There are few things in life more exhilarating than getting a really good idea — one that just sings as it solves a problem that's been bothering you for God knows how long. We've all had this experience. Sometimes the ideas work out, and many illustrious careers have been built on such flashes of insight. Sometimes the ideas are total flops, in which case we bury them and move on.
The sciences are a branch of human endeavor in which ideas are the main item of commerce, the principle coin of the realm. Over the centuries, the scientific community has developed a complex set of rules about how ideas are to be evaluated, as well as some pretty definite criteria that tell you when they can be accepted. So if you want to follow the story of a good idea, what better place to look than science?
As it turns out, readers of this column already have an excellent example at hand. In the August 1993 Phenomena you met Douglas MacAyael of the University of Chicago, a young scientist who had just had a good idea about why Earth's climate developed as it did during the last ice age. Doug's idea has since gone through the scientific mill; it's time to go back and see what happened.
To refresh your memory, Doug works in glaciology. Having spent months camping on Antarctic glaciers and years trying to model their flow with computers, he knows about how ice behaves when it piles up. The problem he addressed had to do with a strange phenomenon people had found in cores drilled out of the ocean floor in the North Atlantic. Geologists were amazed to discover successive layers of rock debris and gravel that seemed out of place: the rocks in those layers appear identical to stuff you'd expect to find on land in northern Canada. Other evidence suggested that these layers, which formed every 7,000 to 12,000 years, marked periods of rapid climate change. Average temperatures climbed more than 10 degrees — the equivalent of moving the climate of Atlanta to Boston — in a few decades, followed a few thousand years later by an equally rapid return to normal. These sudden shifts in climate, accompanied by out-of-place rocks being dumped into the North Atlantic, were called "Heinrich events" after the German scientist who first discovered them.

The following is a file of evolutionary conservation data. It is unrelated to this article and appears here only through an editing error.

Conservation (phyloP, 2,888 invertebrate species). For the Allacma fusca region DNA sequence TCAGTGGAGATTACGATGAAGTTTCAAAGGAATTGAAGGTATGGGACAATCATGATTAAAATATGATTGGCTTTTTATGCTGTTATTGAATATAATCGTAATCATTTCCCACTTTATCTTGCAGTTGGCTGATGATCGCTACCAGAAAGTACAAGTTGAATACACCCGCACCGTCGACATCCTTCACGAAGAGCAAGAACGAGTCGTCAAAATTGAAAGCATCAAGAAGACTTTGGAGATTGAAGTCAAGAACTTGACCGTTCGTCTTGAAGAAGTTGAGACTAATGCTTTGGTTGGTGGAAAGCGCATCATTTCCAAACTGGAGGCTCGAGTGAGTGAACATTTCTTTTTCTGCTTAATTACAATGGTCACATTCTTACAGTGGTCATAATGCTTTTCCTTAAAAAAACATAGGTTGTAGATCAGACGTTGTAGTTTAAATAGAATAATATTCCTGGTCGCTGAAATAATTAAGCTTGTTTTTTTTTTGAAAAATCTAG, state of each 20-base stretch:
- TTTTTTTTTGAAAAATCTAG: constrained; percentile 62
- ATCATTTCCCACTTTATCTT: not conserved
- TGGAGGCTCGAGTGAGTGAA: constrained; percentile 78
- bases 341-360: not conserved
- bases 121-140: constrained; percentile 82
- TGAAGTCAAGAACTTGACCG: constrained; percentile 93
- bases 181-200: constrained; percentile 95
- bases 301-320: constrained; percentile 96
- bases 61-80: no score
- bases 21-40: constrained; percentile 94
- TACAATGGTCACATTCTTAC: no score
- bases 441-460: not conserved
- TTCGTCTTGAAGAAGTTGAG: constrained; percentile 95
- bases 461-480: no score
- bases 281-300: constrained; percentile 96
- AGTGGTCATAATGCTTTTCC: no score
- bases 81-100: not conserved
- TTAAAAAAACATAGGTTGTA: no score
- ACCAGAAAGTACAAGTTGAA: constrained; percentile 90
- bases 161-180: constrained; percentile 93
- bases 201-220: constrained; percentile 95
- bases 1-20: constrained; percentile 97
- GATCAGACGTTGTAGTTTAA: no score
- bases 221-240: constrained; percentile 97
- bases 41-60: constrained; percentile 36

Doug's idea was that you could understand both the origin of the rocks in the ocean bottom cores and the dramatic shift in the weather in terms of the behavior of the ice sheet that covered North America over much of the past 80,000 years. The depth of the sheet would increase as snow fell and compressed into ice, but when the ice lying on top of Hudson Bay reached to a height of about 10,000 feet, the soft rocks underneath would crumble and mix with meltwater, forming a slippery paste, and the whole thing would slough down Hudson Strait and eventually into the ocean, sending out an armada of icebergs, each with a load of crushed rocks frozen into its undersides. When the icebergs melted, the rocks were dumped (hence the strange layers). At the same time, the additional fresh water changed the patterns of ocean currents while the absence of two vertical miles of ice changed wind patterns (hence the change in climate).